Texas in 1850. By Melinda Rankin. Page: 53 of 196
TEXAS IN 1850.
anew their armor in the prosecution of a work, the
accomplishment of which would excite the joy of angels
in heaven and the gratitude of saints on earth. To elevate
the moral condition of a country, containing a population
of millions of souls under the influence of a religion
which in point of absurdity might compare with
paganism, within the limits of our own continent, presents
an object sufficiently important to enlist an immediate
and energetic action of Christians throughout the
United States. While the heathen abroad are sharing
in their benevolent and philanthropic efforts, let not the
heathen at home be forgotten.
Are there not those to whom the importance of the
object addresses itself with sufficieut force to induce
them to volunteer their services for the cause of truth
in Texas and Mexico ? Let each ask himself the question,
what is my duty as an American Christian ?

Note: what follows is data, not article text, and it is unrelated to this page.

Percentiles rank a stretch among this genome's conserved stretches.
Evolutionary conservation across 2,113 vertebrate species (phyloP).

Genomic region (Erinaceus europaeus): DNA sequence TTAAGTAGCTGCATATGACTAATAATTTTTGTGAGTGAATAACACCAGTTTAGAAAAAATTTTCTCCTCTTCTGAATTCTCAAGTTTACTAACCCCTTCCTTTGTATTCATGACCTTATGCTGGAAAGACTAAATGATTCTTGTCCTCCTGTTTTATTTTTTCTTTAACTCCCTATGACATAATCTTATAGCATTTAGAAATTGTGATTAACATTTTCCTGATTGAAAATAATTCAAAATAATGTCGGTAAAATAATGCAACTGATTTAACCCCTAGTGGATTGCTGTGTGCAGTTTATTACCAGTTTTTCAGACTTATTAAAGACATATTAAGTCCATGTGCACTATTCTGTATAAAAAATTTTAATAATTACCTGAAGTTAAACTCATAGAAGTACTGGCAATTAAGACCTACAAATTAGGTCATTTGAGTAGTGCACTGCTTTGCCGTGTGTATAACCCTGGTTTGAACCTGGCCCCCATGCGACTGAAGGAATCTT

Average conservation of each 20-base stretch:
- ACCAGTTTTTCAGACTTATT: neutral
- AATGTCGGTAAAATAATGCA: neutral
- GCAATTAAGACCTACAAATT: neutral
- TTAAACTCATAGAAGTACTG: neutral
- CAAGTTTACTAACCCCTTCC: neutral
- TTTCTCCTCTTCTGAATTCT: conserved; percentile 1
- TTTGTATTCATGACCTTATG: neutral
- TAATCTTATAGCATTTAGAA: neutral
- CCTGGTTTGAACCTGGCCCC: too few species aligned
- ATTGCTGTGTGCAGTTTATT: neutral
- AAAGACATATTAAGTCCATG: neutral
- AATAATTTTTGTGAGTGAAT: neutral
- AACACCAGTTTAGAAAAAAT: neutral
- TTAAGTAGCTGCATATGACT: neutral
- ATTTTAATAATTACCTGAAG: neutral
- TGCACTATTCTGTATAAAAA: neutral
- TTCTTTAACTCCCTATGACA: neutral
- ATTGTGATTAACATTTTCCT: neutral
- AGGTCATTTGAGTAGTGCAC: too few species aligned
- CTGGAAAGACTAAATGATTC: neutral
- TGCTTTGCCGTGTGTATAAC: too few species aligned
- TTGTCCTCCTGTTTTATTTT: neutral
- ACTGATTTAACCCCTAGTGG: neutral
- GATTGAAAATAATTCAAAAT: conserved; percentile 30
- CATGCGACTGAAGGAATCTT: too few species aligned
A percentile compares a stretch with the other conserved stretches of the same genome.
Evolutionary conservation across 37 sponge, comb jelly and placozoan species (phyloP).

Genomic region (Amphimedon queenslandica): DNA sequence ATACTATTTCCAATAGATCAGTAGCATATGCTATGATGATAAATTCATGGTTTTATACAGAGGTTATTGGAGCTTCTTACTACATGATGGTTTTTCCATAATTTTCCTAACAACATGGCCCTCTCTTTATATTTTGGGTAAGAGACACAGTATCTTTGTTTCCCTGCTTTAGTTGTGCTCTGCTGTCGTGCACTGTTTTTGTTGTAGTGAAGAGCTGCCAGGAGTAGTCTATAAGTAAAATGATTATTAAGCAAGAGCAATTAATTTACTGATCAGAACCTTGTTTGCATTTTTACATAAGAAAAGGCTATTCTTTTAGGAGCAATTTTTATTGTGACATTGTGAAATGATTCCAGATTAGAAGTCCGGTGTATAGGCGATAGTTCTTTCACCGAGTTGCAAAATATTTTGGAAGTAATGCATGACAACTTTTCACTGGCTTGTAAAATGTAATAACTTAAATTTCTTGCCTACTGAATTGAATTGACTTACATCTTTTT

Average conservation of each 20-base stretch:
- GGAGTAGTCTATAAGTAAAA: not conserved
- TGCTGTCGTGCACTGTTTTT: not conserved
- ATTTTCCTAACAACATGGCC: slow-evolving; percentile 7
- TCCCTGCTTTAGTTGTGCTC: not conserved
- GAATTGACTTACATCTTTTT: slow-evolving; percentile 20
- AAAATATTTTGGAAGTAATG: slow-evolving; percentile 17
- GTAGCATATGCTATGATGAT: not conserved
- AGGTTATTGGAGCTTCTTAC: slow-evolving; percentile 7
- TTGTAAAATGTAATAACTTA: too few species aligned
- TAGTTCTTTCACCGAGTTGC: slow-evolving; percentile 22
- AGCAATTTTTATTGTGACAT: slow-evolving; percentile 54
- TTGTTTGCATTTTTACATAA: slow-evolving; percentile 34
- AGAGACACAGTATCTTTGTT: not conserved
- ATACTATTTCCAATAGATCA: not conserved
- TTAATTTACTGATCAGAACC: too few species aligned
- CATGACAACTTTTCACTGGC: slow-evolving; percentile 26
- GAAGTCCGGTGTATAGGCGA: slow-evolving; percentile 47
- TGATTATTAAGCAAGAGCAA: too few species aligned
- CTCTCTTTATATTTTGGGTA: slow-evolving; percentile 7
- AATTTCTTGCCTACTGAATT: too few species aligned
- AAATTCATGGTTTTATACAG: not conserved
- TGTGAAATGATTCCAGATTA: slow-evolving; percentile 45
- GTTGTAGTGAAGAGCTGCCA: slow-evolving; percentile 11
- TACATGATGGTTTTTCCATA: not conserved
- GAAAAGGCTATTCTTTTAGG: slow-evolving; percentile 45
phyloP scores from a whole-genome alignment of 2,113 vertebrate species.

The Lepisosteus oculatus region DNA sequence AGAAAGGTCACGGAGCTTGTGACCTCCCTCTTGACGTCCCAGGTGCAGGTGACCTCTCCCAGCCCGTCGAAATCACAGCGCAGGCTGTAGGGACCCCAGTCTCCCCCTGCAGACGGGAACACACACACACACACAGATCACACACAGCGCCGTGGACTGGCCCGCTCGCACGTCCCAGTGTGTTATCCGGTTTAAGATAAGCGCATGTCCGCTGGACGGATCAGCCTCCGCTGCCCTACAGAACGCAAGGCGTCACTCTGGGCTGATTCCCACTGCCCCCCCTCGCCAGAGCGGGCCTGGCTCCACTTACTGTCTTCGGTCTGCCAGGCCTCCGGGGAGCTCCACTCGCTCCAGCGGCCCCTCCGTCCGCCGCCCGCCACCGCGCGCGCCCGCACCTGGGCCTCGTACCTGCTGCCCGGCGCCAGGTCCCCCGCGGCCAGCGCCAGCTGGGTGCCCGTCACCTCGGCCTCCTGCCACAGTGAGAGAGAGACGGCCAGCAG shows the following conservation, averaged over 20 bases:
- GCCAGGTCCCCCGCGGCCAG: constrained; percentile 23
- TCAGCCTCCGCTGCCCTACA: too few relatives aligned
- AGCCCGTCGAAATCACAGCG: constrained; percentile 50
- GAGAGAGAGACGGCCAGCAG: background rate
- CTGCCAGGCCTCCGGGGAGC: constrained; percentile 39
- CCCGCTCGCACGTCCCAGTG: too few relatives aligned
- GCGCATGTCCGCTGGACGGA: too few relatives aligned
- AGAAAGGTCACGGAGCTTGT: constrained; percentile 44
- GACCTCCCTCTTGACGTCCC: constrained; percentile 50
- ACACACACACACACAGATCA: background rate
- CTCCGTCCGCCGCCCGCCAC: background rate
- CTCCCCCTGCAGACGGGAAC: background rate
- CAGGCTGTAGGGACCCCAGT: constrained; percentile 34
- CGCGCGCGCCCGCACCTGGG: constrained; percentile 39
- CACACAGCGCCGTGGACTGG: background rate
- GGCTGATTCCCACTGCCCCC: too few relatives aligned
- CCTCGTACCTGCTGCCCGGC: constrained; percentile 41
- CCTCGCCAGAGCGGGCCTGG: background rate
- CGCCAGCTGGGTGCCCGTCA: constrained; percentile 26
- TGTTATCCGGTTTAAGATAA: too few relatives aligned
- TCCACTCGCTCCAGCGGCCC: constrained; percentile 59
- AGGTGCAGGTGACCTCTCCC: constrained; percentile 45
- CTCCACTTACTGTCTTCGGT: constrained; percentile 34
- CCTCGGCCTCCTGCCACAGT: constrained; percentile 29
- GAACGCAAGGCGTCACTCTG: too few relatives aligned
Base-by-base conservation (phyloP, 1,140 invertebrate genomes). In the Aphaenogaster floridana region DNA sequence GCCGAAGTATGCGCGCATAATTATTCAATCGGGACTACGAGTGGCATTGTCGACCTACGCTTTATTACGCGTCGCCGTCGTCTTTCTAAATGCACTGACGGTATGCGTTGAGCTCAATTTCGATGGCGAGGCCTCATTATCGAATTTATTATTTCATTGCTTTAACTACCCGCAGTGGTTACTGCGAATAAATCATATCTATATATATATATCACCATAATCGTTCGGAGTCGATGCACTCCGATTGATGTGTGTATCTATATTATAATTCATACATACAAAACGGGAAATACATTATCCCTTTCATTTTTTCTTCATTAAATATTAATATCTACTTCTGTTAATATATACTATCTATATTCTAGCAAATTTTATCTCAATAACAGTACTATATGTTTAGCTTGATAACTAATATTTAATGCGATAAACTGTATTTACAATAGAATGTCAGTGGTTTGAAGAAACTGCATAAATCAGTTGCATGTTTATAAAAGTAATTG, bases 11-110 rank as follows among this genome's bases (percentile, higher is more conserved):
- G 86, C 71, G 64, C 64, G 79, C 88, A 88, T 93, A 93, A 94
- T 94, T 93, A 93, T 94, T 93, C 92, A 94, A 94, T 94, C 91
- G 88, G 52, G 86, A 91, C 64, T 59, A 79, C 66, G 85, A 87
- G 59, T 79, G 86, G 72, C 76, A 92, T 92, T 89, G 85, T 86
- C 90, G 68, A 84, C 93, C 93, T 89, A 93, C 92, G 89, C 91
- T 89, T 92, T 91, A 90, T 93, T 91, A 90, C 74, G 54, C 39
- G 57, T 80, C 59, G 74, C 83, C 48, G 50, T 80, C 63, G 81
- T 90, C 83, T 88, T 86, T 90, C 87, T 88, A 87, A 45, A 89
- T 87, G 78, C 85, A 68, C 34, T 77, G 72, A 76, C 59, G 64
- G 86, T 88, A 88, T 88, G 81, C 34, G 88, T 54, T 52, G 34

Mexico is now open for the dissemination of the Word
of life. Its conquest to national power, inspired the
martial spirit of American freemen, and shall not the
sons of peace and righteousness follow up the victory
with those weapons which are mighty through God to the
pulling down of strong holds ? The work must be done.
The honor of American Christianity demands it, and
who will lead in advance ?
Texas may be regarded as the outposts of the enemy's
camp, and every means should be used to secure
such an important fortification. Here the instruments
are to be prepared to operate upon Mexico. Missionaries
are to be manufactured, which are to scatter the
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Rankin, Melinda. Texas in 1850. By Melinda Rankin., book, 1850; Boston. (texashistory.unt.edu/ark:/67531/metapth6107/m1/53/ocr/: accessed February 24, 2017), University of North Texas Libraries, The Portal to Texas History, texashistory.unt.edu; .